Exactly 2002 days after 276 girls were abducted from Government College, Chibok in Borno State, it has been a case of unfulfilled promise, pain, uncertainty and disillusionment for the families of the remaining 112 girls who are still in captivity. Chiemelie Ezeobi reports
Closure, they say, often happens when one makes peace or comes to terms with an unpleasant event. This cannot be said to hold true for the families of the 112 Chibok girls who are still missing after their abduction 2002 days ago by the Boko Haram sect. Although 276 girls were initially abducted on April 14, 2015 from their school, 107 returned in batches, leaving 112 still in captivity with their survival status unknown.
It’s no gainsaying that prior to April 14, 2014, Chibok Town was just one of the obscure towns in Borno State until the Boko Haram sect struck and brought global focus to it for the wrong reason. The sect had struck at Chibok Government College, Borno State that fateful night and abducted 276 girls in one fell swoop. 57 girls however were able to escape. That began the days of anxiety and anguish for the affected families.
Although the school had been closed for four weeks prior to the attack due to the security situation at that time, the students had been recalled to write their final exams in physics amidst heavy military presence. When the news of the abduction broke, it was first deemed as rumours until the parents of the abducted girls began to speak up.
The confirmation of the abduction was further concretised when the Boko Haram sect had claimed responsibility and in a video they released, promised to treat them as slaves. In the video, the girls were draped in hijabs, a Muslim dress style.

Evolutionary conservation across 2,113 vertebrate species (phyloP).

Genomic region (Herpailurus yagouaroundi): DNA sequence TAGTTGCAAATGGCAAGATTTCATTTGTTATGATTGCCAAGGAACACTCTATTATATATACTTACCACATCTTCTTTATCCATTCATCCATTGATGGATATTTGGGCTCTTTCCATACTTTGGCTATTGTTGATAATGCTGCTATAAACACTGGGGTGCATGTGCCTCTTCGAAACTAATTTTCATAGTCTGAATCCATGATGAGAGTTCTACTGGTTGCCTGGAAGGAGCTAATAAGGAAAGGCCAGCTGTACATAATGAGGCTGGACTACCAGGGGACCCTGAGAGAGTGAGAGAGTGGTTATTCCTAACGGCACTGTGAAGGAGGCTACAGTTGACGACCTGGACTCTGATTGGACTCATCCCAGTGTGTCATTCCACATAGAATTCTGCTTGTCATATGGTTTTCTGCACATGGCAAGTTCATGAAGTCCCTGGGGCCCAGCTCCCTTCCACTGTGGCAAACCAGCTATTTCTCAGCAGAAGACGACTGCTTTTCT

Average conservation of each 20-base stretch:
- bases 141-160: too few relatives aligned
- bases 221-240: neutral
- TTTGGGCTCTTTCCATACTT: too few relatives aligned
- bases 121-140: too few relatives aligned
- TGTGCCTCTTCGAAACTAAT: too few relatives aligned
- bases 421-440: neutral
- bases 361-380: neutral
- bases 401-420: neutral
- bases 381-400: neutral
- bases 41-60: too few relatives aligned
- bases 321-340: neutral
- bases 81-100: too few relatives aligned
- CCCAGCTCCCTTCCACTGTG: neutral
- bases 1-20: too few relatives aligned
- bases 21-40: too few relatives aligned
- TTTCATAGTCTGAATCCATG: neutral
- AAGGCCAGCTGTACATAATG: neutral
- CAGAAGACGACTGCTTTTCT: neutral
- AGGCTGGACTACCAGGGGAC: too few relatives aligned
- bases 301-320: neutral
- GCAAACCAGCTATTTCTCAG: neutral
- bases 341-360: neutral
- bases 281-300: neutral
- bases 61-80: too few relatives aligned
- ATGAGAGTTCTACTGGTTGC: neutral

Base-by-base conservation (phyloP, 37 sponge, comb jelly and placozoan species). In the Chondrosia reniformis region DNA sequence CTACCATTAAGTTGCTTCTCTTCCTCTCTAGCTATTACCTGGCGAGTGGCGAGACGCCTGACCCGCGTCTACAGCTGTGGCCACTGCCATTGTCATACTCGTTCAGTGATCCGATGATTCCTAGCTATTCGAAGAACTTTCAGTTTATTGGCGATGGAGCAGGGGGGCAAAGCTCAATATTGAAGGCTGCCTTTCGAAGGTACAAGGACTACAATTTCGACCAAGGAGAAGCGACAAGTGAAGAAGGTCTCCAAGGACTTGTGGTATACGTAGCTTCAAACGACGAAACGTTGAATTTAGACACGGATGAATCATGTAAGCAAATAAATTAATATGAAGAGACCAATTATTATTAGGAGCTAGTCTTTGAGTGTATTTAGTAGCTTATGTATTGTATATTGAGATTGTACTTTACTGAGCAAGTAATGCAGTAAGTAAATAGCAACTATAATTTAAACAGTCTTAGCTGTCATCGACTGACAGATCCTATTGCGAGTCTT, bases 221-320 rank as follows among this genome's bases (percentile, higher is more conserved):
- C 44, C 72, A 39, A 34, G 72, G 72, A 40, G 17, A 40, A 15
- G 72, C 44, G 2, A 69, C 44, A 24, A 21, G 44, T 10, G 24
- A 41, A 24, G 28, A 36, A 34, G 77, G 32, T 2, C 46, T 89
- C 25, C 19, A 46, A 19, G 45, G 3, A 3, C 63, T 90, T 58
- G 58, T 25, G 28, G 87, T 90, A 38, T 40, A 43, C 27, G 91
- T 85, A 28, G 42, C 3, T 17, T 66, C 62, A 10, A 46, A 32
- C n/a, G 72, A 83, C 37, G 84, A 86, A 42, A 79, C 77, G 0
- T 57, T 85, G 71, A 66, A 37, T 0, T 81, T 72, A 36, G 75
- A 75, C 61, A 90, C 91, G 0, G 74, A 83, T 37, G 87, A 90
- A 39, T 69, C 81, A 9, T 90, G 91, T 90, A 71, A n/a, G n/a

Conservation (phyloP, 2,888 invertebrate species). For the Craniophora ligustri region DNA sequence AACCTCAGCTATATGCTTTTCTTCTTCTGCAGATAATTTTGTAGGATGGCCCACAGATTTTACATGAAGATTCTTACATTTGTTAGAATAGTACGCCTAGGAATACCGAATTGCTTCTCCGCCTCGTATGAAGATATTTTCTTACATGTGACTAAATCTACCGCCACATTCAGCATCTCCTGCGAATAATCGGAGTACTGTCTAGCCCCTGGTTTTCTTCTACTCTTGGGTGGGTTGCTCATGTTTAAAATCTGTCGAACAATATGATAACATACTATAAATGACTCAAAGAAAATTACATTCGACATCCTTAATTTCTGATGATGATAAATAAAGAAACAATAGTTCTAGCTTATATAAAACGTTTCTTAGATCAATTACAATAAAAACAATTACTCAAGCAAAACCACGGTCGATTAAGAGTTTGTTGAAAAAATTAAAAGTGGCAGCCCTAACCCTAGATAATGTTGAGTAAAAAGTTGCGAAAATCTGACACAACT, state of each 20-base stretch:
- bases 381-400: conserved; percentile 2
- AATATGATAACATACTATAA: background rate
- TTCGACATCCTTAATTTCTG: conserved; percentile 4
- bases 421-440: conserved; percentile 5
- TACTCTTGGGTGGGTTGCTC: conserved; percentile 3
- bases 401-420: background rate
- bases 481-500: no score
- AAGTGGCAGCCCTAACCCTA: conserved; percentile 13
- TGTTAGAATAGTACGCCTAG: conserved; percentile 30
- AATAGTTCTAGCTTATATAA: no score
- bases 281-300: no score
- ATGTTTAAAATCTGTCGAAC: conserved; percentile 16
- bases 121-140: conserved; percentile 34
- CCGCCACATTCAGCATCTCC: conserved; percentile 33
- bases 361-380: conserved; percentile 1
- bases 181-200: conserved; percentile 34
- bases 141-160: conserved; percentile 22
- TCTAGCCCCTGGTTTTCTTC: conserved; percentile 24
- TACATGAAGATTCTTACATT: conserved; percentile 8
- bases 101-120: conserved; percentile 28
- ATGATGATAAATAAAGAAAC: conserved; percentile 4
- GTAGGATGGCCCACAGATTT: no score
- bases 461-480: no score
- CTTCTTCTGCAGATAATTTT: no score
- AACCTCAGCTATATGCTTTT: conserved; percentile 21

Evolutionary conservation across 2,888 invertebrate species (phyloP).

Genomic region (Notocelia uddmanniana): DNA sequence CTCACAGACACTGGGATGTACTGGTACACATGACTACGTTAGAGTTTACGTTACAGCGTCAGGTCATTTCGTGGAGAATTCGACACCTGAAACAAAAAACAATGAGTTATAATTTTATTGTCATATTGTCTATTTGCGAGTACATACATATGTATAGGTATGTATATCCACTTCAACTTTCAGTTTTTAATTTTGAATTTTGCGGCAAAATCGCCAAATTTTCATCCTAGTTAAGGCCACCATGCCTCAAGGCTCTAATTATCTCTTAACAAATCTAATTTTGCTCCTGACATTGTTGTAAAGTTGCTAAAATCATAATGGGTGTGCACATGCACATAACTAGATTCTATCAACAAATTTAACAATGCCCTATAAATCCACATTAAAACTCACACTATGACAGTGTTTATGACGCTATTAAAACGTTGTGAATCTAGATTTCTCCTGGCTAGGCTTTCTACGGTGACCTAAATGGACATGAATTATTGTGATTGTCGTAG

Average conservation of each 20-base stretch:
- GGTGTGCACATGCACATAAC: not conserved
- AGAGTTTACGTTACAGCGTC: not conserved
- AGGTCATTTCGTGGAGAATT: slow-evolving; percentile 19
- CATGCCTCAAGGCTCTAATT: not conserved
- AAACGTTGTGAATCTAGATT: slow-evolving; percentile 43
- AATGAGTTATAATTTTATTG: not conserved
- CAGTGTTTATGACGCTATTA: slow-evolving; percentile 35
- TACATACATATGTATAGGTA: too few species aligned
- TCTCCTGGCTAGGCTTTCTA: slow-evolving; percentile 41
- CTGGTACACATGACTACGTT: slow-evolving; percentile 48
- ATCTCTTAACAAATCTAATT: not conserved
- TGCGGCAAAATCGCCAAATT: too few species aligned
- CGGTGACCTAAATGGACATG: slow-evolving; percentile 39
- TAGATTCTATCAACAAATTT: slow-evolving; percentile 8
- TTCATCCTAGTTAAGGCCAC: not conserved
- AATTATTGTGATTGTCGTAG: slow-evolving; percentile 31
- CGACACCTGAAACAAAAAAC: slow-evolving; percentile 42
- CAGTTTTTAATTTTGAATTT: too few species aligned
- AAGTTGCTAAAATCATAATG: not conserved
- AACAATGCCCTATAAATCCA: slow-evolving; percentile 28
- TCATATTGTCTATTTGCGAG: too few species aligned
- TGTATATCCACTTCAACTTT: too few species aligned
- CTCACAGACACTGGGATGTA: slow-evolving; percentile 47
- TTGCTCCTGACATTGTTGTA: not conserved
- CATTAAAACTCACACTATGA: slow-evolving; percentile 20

Three weeks after they were abducted, the Federal Government had said they were not in the know of where the girls were taken to. When it was finally certified that the girls were indeed abducted, attempts to secure their release proved abortive despite help from global powers like United States, France, Israel and even Britain.
Shocked at the brazen abduction of the girls despite military presence, street protests and online campaigns were held with solidarity for the cause gaining wide acclaim and attracting sympathy beyond Nigeria’s shores.
That was then. Except for the Bring Back Our Girls (BBOG) group and the parents of the missing girls, who have kept faith, the clamour for their rescue is practically dead now.
Initial Global Support
Although the global support has simmered down over the years, the disappearance of the girls had cooked up a storm initially. To show solidarity to the BBOG then, world leaders and famous celebrities joined the hashtag #BBOG including former United States First Lady, Michelle Obama and activist, Malala Yousafzai. Countries like the United States, France, United Kingdom, Israel also reached out to Nigeria then.
Also showing their support, about 900 Bangladesh Students in 2016 stood in solidarity with the BBOG group in Nigeria. In a picture posted on the twitter handle of @WGLBangladesh, it showed girls with cut-out papers spelling out ‘Bring Back Our Girls’ at the Tillagaon High School, in Kuluara, Mouivibazar, Bangladesh.
In the same vein, Nobel peace laureate, 17-year-old Malala Yousafzai, had also written a letter to the Chibok girls, where she lamented that both the Nigerian government and international community failed them.